As I type this, Congress is deadlocked on the budget and the federal government is mostly shut down. This will start to affect the U.S. foreign policy machine pretty soon. The larger effect comes from the last paragraph over at this Cable post:
"Aside from making us look like a bunch of fools, the biggest detriment is not the operations of our foreign policy machinery but it's the fact that it looks like we cannot govern ourselves," a senior congressional staffer told . "That's actually the biggest foreign policy ramifications of the shutdown. How can we with a straight face tell other governments how they can work in a democratic fashion to achieve consensus based governance and so forth. It's ridiculous."
Indeed, things are so bad that Joshua Keating's mock reportage of the political showdown is both funny and sad.
At the same time that America's global influence seems in terminal decline, Vladimir Putin's Russia seems to have had a few good months on the global stage. They're sheltering Edward Snowden! They brokered a chemical weapons deal on Syria!! They contributed to a unanimous UN Security Council resolution on getting those weapons out of Syria?
The last prompted Julia Ioffe to write the following in The New Republic:
Most important, the Russians emerge from this latest scuffle as the world’s master diplomats and, finally, as America’s geopolitical equals. This has been a major Russian goal—and a major reason for its zealous use of the Security Council veto—for the last decade: restoring Russia as a powerful global dealmaker. “Russia is not a vegetarian country,” says [Carnegie Center in Moscow director Dmitri] Trenin. “It is not against the use of force. It just wants the use of force to happen with Russia’s approval. Putin wants these things done on an equal footing, not that he’s just helping America pursue its own agenda and getting commission for it.” Reserving the right to veto any future consequences for Assad’s potential violations of Resolution 2118 allows Russia to maintain this equal footing. (emphasis added)
I don't mean to pick on Ioffe, because I've heard variations of this sentiment expressed by other commentators. But even with a good month of Russian diplomacy and a United States that seems bound and determined to kamikaze governance, Moscow is not even remotely close to being the geopolitical equal of the United States. The only place that is true is the magical world of Punditland.
To imagine a Russia that is the geopolitical equal of the United States, you'd have to picture a world where in every region of the globe, U.S. influence is countered and matched by Russian behavior that cannot be ignored. Here's a list of the regions where I believe that is true:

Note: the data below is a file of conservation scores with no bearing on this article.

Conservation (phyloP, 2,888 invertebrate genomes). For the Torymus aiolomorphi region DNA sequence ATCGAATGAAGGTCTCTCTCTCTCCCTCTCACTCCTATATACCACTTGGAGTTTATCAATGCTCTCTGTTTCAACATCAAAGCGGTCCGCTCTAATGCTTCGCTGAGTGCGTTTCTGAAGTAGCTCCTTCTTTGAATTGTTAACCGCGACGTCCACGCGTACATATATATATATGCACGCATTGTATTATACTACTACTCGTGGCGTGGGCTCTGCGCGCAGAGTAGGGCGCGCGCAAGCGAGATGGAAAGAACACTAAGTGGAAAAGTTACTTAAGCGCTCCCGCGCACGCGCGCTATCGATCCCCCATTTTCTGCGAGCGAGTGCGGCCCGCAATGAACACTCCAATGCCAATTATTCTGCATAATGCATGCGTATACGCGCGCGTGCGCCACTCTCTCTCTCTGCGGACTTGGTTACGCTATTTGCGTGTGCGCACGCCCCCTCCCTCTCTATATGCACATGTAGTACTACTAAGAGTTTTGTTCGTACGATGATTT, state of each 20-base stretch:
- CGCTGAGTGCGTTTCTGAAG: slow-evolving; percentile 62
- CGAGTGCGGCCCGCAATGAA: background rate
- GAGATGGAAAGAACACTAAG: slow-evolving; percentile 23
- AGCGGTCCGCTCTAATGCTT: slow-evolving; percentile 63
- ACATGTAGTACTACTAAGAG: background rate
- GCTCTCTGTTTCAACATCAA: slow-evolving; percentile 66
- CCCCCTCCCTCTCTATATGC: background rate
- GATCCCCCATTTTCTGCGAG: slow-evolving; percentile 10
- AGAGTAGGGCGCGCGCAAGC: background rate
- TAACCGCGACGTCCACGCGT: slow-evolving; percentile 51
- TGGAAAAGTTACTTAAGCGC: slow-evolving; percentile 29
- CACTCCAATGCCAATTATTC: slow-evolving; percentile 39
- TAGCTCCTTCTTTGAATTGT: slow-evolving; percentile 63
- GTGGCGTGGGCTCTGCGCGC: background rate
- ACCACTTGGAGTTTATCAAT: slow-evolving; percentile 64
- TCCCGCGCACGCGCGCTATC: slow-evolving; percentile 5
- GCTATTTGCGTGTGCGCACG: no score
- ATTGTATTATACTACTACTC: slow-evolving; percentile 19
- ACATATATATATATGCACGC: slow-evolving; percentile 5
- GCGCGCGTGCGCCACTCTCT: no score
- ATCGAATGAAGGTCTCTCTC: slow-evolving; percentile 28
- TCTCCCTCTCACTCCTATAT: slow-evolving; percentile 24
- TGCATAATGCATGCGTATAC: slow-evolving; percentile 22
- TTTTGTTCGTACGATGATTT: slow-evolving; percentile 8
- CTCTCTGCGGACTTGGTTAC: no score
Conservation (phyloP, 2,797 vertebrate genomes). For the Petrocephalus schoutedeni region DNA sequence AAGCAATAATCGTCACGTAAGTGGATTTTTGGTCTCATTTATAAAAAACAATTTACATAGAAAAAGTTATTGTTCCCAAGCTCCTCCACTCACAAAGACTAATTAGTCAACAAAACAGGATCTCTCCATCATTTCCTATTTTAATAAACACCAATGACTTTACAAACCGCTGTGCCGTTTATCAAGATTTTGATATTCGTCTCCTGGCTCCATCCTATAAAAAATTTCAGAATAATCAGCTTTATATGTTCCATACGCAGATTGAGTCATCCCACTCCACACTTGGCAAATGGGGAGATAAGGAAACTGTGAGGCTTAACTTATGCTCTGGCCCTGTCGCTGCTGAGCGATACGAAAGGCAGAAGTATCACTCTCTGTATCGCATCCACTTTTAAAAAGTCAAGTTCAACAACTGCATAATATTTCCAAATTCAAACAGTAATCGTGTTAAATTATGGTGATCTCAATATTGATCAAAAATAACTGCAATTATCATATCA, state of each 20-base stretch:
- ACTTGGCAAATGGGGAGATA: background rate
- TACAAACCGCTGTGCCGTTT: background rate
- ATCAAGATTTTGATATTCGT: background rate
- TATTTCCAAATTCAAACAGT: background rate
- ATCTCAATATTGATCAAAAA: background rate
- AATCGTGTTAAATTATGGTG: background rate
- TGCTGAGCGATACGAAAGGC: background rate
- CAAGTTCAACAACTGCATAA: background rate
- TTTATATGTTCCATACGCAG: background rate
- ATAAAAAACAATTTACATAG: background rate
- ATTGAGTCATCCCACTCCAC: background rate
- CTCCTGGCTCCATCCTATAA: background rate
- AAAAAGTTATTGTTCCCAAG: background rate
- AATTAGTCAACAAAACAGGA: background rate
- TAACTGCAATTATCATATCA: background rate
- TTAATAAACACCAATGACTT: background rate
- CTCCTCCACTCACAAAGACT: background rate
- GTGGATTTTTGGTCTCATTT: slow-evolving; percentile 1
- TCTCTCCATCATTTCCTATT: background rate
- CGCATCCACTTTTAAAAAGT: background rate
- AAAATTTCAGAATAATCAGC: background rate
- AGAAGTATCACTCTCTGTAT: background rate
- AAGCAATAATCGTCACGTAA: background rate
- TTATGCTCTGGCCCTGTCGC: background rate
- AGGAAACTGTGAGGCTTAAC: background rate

1. Central Asia
That's it. Russia's influence in Europe is on the wane, Russia's projection of power in South Asia and the Pacific Rim is fading, and Russia has zero geopolitical influence in Africa and Latin America. Geographically, Russia is the largest country in the world -- and yet it's influence
And the Middle East, where Russia secured it's latest diplomatic triumph? Yes, let's think about it. Vladimir Putin managed to persuade Barack Obama to not bomb a country he didn't really want to bomb anyway to preserve a norm that is kinda but not really vital to the U.S. national interest. And this success managed to -- for now -- salvage a policy situation that had been trending badly for Russia. If you truly think Russia is the geopolitical equal to the United States in the Middle East, then you'd have to believe that a Russian threat to use force towards Israel would compel that country into proffering up some tangible concessions. Except that Russia couldn't issue such a threat, and Israel would not listen anyway.
The truth is that outside of Central Asia, Russia matters primarily when the United States lets it matter. If the United States finds a core national interest threatened and acts unilaterally, then Russia can do exactly nothing to stop it. If the U.S. wants to act through multilateral channels that burnish policy legitimacy, then Russia becomes important. Not surprisingly, there are some issues where the U.S. wants to act multilaterally -- because acting unilaterally is a greater drain on scarce resources.
So please, let's not go all Vizzini on "geopolitical equals".
Am I missing anything?
Daniel W. Drezner is professor of international politics at the Fletcher School of Law and Diplomacy at Tufts University.